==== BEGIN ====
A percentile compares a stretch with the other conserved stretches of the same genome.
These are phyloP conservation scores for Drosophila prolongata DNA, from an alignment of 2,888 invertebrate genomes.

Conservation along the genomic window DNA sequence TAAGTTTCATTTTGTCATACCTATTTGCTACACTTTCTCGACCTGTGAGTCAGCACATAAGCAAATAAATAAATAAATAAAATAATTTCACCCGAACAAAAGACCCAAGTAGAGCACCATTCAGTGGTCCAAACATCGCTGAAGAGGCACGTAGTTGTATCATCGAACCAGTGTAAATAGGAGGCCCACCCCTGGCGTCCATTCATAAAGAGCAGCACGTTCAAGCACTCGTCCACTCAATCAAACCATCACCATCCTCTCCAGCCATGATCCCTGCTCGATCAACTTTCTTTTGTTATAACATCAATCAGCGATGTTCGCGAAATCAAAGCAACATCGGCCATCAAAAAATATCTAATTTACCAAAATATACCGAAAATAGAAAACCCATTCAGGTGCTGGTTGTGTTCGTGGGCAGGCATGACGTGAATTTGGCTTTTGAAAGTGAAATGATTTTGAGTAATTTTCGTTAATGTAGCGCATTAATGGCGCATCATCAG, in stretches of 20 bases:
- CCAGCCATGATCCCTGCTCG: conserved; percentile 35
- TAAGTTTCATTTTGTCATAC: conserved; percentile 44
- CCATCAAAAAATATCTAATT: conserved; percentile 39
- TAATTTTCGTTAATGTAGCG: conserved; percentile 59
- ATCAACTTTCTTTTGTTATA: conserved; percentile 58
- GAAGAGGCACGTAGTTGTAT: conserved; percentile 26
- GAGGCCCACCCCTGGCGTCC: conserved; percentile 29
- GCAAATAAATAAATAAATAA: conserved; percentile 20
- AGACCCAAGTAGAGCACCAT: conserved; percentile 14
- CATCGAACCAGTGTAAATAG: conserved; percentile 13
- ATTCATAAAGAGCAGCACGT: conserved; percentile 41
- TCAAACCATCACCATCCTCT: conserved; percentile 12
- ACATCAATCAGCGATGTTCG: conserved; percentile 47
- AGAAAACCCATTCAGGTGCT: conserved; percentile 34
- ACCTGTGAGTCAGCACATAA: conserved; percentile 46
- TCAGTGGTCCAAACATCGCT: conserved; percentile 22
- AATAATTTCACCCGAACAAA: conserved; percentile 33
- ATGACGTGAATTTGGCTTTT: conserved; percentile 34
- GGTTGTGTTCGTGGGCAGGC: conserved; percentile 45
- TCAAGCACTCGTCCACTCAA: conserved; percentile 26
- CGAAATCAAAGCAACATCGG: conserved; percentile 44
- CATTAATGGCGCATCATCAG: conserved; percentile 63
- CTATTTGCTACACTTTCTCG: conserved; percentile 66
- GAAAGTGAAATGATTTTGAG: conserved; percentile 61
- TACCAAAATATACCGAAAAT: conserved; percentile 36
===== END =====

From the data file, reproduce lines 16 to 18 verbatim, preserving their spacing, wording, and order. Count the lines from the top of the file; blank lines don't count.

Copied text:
- ACATCAATCAGCGATGTTCG: conserved; percentile 47
- AGAAAACCCATTCAGGTGCT: conserved; percentile 34
- ACCTGTGAGTCAGCACATAA: conserved; percentile 46